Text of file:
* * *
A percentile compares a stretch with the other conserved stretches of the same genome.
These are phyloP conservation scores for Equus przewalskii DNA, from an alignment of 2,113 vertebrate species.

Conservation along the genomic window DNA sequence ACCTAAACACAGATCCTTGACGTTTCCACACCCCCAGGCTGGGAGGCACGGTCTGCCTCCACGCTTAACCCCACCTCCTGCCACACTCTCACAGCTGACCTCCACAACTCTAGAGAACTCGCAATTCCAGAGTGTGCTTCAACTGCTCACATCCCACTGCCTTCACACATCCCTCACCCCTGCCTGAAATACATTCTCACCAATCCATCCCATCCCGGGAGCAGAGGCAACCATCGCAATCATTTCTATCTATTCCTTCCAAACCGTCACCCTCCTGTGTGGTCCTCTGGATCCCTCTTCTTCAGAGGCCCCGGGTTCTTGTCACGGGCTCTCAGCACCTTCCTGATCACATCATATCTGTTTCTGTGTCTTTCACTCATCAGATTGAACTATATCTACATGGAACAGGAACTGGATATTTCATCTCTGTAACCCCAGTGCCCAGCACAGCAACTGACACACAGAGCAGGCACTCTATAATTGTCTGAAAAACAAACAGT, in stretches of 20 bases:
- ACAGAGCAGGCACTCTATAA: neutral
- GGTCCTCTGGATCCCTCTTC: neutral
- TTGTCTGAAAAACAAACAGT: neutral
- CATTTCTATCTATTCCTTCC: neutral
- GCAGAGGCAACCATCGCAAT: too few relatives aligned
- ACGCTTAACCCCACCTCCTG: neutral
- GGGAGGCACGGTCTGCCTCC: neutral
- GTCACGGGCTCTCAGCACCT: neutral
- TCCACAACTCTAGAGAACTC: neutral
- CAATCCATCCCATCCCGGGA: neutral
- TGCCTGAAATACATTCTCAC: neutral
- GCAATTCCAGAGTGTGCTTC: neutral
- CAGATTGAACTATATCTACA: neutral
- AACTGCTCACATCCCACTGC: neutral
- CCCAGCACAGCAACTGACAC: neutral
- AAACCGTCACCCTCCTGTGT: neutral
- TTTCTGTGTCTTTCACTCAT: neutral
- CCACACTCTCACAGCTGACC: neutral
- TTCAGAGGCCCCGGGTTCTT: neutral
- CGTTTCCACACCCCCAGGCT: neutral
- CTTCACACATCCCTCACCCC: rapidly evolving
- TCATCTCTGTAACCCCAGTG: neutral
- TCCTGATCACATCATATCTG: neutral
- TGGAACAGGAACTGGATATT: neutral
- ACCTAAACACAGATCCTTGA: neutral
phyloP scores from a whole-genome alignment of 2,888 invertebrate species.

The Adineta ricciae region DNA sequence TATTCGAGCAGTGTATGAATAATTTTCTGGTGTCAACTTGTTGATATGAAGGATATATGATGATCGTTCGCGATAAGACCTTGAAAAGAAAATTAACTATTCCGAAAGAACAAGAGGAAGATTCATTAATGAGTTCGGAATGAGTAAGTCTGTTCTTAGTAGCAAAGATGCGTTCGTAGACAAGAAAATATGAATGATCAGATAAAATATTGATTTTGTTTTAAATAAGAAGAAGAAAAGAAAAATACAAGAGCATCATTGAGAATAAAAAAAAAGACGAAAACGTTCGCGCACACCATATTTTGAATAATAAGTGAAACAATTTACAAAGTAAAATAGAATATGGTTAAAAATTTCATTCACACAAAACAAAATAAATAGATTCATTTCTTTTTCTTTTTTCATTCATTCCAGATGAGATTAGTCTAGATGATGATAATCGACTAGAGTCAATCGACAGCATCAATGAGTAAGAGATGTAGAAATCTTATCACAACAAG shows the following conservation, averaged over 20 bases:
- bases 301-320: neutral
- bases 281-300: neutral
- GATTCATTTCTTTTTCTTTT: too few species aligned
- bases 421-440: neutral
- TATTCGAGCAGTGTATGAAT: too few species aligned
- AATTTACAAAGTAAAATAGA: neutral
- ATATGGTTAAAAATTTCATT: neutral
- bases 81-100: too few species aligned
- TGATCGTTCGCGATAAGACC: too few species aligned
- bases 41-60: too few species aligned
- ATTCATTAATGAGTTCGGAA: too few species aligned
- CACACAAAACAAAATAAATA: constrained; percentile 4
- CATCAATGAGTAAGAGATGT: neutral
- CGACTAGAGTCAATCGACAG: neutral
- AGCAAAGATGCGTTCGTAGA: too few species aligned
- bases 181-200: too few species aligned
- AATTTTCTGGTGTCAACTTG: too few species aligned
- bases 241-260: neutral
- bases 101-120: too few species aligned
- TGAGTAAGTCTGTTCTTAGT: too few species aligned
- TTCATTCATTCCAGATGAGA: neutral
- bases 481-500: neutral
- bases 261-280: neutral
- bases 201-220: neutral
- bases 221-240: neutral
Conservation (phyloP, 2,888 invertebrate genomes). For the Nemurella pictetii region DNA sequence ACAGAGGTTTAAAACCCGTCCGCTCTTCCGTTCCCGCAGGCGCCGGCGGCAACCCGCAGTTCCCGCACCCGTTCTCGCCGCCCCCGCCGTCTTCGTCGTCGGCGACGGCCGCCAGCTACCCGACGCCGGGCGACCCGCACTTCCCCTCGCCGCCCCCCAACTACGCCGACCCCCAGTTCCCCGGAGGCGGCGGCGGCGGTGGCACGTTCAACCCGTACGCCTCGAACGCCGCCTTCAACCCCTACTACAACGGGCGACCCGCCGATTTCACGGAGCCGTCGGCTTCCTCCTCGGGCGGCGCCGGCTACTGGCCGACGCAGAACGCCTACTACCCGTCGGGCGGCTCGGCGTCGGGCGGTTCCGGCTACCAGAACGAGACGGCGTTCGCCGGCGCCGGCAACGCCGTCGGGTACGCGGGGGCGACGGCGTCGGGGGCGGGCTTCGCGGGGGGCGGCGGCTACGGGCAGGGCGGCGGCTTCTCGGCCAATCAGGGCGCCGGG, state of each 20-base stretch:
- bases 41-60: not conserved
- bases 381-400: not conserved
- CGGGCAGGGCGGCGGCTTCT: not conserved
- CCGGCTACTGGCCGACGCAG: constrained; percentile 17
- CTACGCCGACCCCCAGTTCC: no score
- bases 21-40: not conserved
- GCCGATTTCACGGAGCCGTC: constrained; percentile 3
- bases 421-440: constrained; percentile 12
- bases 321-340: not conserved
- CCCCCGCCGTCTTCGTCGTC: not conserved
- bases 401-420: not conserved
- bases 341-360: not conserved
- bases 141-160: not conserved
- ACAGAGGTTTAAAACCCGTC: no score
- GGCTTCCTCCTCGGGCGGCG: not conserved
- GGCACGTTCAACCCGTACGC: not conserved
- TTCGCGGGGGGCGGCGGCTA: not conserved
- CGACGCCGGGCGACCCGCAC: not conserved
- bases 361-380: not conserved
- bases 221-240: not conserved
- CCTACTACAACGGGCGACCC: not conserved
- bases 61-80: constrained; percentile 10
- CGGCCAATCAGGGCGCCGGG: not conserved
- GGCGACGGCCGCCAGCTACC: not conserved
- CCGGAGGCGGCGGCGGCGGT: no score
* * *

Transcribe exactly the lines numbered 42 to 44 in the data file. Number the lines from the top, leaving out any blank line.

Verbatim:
- CACACAAAACAAAATAAATA: constrained; percentile 4
- CATCAATGAGTAAGAGATGT: neutral
- CGACTAGAGTCAATCGACAG: neutral